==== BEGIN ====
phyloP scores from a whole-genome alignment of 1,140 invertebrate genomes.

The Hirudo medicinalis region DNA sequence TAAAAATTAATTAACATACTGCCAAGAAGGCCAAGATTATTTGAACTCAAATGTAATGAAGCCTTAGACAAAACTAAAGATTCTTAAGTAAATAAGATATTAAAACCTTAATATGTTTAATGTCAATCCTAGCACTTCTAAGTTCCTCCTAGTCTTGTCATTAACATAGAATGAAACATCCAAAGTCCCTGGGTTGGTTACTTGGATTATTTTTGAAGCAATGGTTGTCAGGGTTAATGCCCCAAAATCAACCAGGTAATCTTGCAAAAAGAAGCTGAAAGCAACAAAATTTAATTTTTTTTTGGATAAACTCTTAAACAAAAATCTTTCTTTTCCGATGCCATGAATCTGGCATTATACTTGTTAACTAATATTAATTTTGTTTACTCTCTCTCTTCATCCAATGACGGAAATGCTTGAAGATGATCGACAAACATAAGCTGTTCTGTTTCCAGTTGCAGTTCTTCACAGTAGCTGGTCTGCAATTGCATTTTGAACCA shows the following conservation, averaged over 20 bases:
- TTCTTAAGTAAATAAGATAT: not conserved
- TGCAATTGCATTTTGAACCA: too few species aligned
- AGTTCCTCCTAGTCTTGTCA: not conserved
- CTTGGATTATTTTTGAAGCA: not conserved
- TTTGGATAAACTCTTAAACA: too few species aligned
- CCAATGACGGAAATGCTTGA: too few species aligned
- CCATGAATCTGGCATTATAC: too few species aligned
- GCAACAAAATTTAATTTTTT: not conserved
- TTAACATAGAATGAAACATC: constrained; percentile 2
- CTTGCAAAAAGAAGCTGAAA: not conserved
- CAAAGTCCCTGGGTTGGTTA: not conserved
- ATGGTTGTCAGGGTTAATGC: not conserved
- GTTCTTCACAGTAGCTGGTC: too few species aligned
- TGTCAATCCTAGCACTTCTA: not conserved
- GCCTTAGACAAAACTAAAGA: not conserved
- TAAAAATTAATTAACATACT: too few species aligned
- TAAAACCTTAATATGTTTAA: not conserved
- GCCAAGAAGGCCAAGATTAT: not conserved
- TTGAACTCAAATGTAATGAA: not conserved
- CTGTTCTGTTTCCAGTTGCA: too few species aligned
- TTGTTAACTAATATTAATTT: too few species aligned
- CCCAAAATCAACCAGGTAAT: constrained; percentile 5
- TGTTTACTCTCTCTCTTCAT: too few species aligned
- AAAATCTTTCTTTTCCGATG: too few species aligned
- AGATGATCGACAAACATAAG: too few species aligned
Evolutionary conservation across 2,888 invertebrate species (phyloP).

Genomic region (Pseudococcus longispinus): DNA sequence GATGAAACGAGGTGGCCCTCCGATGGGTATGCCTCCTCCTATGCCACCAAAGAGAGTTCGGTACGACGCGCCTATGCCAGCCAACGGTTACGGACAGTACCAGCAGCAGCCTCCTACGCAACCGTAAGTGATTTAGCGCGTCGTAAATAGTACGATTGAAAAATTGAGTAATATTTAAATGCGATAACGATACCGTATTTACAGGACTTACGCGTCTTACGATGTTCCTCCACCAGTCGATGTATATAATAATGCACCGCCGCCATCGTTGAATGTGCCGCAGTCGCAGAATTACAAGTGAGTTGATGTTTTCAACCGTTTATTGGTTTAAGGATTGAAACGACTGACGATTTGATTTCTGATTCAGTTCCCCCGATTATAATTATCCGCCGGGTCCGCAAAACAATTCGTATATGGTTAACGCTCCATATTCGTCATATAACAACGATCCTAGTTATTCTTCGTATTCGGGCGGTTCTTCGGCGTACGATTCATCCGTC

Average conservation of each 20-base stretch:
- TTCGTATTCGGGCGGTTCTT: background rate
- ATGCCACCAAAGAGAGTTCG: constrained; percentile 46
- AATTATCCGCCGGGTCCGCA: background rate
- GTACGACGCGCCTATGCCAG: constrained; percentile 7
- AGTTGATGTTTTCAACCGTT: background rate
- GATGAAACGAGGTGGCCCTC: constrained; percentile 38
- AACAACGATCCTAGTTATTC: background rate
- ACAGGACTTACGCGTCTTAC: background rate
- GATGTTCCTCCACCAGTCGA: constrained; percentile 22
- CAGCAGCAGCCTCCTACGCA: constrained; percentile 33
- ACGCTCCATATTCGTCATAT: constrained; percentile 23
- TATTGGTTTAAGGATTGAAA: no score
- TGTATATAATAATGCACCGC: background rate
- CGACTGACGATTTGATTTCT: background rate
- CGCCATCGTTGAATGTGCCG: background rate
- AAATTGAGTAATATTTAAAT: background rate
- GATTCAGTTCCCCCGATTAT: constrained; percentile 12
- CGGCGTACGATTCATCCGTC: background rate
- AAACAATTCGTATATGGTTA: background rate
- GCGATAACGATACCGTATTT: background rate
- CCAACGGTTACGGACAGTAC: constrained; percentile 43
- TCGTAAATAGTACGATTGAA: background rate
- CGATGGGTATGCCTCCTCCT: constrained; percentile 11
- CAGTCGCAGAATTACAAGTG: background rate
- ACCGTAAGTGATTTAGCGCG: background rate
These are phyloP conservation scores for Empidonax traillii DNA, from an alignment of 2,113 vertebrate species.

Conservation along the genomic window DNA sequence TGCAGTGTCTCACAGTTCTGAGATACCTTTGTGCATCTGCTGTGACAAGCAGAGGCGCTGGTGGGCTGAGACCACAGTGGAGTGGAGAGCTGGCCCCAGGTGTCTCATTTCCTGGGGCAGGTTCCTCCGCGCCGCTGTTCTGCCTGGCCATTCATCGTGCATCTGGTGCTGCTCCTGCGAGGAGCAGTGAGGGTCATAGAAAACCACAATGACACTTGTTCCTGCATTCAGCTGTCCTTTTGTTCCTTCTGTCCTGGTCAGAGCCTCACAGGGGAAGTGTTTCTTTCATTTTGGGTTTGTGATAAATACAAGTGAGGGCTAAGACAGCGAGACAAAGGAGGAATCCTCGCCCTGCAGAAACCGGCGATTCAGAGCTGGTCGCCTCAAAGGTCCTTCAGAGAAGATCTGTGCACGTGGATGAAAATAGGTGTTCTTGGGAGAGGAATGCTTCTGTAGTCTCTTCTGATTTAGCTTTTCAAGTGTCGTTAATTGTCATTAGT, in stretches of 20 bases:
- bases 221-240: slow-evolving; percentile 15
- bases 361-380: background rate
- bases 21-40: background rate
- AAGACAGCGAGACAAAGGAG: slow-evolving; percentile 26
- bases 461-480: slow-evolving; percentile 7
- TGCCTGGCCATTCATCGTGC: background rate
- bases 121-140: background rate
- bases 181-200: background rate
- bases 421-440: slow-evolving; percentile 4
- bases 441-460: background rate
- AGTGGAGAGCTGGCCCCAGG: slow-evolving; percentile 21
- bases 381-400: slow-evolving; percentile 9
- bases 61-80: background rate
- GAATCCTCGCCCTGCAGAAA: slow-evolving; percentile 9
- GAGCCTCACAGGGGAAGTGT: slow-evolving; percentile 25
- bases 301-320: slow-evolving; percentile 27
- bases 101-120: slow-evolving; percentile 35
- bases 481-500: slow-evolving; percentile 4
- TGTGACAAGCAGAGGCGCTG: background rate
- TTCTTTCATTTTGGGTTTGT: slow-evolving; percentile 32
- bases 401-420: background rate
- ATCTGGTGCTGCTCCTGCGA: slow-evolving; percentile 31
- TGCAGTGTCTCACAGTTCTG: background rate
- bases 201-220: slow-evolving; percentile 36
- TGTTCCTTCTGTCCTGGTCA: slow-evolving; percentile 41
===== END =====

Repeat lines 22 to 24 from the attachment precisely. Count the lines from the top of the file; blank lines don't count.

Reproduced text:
- CTGTTCTGTTTCCAGTTGCA: too few species aligned
- TTGTTAACTAATATTAATTT: too few species aligned
- CCCAAAATCAACCAGGTAAT: constrained; percentile 5